DSLR video is strongest in scripted narrative and music videos.  Documentary work really pushes the DSLR farther than it might want to go.  This lens makes it possible to actually follow around a subject, get in the car, get out of the car, and keep rolling the whole time.   Image stabilization and a perfect zoom range for “walking around” make it incredibly popular, and bundle prices have pushed the white box version of a new lens under $700.   The L on the barrel might even make you feel a little better when you’re trying to justify shooting your whole movie on a single $700 lens.

What’s not so great

Jack of all trades, master of none.  The range is practical, but doesn’t go as far on either end as you might want.  The f/4 aperture is too slow for dark interiors.  Sharpness is acceptable, but color fringes and softness creep into the image corners on the longer end of the zoom range.  It also doesn’t maintain a continuous exposure level through zooming.  Even though the readout stays at f/4, I find that zooming from 24mm to 105mm effects my exposure by a stop or more.

2. Tokina 11-16 f/2.8

Tokina-11-16If you’re a still photographer who wants to dabble in video, this will be a frustrating lens.  Not as sharp as most wides, and relatively slow focusing compared to other lenses.  But for video shooters, it’s one of my top recommendations.

Why it’s great for video

The focal length range is fantastic.  It looks almost identical at 11mm on a crop factor camera as at 16mm on a full-frame camera.  The perspective is exaggerated, but distortion is kept to a minimum (this is no fisheye).  This lens loves to be moved around, and I often put it on a jib or slider for really engaging camera moves.  The f/2.8 speed means you can use it indoors, even in low light if you don’t mind pushing the ISO a bit.  This is a hugely popular lens for indie music videos.  There is no image stabilization, but that’s forgivable on a lens this wide.  The sharpness issues that bother me at 22 megapixels don’t even factor in to 1080p video.  It’s also the first “affordable” lens you should buy for a micro 4/3rds-size sensor with an EF mount, like the Blackmagic Cinema Camera.  I nearly put the Sigma 20mm f/1.8 on this list instead, but I think the added usability of the Tokina on crop-factor cameras earns it a spot on my top five list.

What’s not so great

On fullframe cameras, the imaging area of the lens doesn’t reach the edge of the sensor past 16mm.  The focal flange distance varies from copy to copy, and some of them don’t properly focus to infinity on all camera bodies (see the Blackmagic Cinema Camera).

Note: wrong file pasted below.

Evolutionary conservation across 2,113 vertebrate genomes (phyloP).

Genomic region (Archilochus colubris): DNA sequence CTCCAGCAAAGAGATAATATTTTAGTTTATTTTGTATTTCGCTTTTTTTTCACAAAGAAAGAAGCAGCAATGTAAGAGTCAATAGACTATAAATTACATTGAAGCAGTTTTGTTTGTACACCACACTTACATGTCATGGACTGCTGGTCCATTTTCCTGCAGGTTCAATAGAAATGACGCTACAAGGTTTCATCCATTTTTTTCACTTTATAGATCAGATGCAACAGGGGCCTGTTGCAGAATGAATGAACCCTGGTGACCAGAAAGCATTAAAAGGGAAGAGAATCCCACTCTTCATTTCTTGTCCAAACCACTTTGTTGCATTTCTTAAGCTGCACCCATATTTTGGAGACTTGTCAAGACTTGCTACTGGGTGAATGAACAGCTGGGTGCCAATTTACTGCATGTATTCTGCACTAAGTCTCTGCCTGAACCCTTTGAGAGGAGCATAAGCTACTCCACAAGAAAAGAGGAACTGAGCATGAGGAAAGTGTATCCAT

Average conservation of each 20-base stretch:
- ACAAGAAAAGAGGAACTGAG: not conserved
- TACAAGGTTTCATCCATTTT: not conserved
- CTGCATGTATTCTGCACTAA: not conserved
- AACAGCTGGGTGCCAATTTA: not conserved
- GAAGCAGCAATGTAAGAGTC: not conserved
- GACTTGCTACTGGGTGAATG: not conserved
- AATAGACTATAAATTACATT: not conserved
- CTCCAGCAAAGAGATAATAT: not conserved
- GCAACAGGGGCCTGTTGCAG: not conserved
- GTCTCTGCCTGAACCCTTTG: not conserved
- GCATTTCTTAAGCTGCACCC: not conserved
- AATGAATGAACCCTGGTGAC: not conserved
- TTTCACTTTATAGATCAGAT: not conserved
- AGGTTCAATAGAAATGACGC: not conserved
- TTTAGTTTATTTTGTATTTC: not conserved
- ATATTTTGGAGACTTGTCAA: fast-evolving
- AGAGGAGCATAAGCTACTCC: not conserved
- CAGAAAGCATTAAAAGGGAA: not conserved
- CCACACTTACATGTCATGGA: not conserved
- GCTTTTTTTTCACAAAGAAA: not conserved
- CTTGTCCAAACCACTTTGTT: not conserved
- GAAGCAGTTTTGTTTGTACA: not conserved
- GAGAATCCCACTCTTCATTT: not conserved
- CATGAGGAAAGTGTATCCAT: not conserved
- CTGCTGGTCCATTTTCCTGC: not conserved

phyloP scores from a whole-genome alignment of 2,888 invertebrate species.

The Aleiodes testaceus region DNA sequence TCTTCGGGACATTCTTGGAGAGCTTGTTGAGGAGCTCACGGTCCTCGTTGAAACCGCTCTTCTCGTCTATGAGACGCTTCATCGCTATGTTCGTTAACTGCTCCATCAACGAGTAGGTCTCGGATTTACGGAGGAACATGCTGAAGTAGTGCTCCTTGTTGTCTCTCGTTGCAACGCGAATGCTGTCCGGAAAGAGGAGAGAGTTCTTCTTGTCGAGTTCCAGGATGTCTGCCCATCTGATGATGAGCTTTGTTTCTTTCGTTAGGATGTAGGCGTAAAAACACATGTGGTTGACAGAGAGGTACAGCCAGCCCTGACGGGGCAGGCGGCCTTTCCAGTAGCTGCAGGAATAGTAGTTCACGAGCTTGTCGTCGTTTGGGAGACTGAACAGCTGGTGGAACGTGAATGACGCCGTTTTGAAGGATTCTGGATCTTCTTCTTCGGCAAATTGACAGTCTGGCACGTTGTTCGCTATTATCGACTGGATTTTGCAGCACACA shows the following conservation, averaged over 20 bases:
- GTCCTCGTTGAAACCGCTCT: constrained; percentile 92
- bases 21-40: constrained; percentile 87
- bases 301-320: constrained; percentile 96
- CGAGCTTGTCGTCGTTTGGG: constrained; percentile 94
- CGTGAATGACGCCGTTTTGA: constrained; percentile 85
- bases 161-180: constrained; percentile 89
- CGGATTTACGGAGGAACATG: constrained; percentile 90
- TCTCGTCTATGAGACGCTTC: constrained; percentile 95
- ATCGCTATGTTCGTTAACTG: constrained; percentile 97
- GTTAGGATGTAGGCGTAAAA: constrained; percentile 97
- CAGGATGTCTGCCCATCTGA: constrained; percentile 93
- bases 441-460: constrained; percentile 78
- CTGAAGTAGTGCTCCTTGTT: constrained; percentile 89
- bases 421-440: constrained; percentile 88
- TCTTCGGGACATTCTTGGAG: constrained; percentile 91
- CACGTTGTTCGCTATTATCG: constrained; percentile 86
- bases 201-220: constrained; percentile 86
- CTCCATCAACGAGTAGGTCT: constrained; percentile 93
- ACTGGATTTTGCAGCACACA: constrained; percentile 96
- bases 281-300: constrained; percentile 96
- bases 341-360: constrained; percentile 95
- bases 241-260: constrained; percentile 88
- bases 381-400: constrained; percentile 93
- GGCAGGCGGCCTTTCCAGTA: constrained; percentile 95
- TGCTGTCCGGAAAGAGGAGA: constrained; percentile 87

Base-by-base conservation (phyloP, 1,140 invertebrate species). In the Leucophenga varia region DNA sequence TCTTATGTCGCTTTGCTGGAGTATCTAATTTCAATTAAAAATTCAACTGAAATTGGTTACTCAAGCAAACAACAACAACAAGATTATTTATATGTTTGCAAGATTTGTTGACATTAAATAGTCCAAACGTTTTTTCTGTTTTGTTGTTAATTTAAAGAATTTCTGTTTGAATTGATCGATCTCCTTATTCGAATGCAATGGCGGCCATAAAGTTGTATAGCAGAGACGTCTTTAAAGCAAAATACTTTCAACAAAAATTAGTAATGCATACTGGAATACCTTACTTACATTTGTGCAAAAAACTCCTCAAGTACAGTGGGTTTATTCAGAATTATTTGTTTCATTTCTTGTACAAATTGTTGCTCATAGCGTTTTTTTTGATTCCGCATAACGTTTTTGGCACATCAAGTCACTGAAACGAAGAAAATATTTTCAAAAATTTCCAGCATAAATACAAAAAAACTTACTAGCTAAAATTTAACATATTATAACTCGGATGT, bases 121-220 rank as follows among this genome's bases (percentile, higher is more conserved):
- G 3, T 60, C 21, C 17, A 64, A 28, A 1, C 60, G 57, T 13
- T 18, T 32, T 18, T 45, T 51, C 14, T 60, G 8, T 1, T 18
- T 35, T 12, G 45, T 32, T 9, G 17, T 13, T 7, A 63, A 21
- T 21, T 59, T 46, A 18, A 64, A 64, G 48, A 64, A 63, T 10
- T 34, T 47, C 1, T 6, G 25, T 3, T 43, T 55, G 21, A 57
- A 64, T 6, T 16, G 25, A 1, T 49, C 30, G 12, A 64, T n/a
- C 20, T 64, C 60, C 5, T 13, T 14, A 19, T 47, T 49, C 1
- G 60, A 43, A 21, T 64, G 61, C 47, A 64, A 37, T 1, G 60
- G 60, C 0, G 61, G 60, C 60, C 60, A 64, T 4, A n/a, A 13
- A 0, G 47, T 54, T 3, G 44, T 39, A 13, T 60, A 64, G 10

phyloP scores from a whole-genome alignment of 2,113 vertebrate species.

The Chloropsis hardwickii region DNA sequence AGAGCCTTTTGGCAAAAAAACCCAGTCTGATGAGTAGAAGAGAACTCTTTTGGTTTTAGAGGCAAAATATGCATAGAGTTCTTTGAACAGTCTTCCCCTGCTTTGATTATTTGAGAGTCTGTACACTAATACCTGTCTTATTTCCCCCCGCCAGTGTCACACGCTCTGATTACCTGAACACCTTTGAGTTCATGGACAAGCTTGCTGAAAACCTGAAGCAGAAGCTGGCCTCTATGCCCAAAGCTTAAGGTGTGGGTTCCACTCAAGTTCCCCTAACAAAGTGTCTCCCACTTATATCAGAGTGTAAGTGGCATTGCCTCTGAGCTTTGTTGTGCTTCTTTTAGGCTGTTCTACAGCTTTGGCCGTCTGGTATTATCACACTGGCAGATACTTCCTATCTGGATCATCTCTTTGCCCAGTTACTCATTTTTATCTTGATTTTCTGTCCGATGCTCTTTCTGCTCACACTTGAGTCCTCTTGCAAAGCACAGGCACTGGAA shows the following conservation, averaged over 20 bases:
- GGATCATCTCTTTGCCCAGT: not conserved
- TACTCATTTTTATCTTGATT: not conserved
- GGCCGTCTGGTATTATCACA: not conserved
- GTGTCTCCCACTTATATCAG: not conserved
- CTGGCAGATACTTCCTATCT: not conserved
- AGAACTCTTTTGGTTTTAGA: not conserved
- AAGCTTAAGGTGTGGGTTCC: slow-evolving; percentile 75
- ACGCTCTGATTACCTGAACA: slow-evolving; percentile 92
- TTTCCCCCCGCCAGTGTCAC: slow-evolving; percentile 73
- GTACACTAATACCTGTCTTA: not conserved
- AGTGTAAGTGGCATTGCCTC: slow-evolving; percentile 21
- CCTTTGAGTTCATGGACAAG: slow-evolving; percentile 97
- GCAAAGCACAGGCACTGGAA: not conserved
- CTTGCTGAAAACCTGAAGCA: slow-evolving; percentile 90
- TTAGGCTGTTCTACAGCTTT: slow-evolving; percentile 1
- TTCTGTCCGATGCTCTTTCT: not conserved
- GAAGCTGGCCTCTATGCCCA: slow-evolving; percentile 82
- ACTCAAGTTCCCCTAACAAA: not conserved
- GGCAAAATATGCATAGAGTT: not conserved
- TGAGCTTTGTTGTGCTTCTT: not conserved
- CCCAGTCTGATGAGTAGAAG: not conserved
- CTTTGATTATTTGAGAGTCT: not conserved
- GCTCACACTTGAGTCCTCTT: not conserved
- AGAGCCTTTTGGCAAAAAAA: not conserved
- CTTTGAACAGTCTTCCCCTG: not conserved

1. Canon 70-200 f/2.8L IS

Canon-70-200-2-8-isCanon has always excelled at making long zoom lenses.  It’s what helped Canon win market share back from Nikon as the world shifted to digital.  The current version of the 70-200 f/2.8 IS is basically the pinnacle of human engineering, and a likely contender for eighth wonder of the world.

Why it’s great for video

Still photographers have the luxury of shooting at faster shutter speeds to control shake and blur.  Video shooters don’t.  The image stabilization is critical for handheld, but I’ve even seen it help on tripod shots.  Combine that with amazing lens speed, a very convienient zoom range, and industry-leading sharpness for a near-perfect lens.  If you’re shooting DSLRs in a studio setup, you’ll want two!

What’s not so great

The price.  The newest version is upwards of $2,300, and you’ll still need a lens or two in the middle of the zoom range.  It’s also not particularly portable.  At least it will keep almost all of its retail value, if you take good care of it.  The 70-200 f/2.8L IS original can be found for a very good price, and for video shooters, the upgrade to the II model is probably not necessary.

What lens is on your must-have list for video shooting?  Leave your thoughts in the comments.

Posted by Jon Kline


2 Comments

  1. Noel

    Any diff in the Canon 100mm f/2 to the 100 mm f/2.8 ?

    • Jon Kline

      Canon makes at least three 100mm lenses that I’m aware of. The 100mm f/2.8L IS is the only one with image stabilization, and therefore, the only one I’d suggest using for video. Having macro abilities is a bonus, too.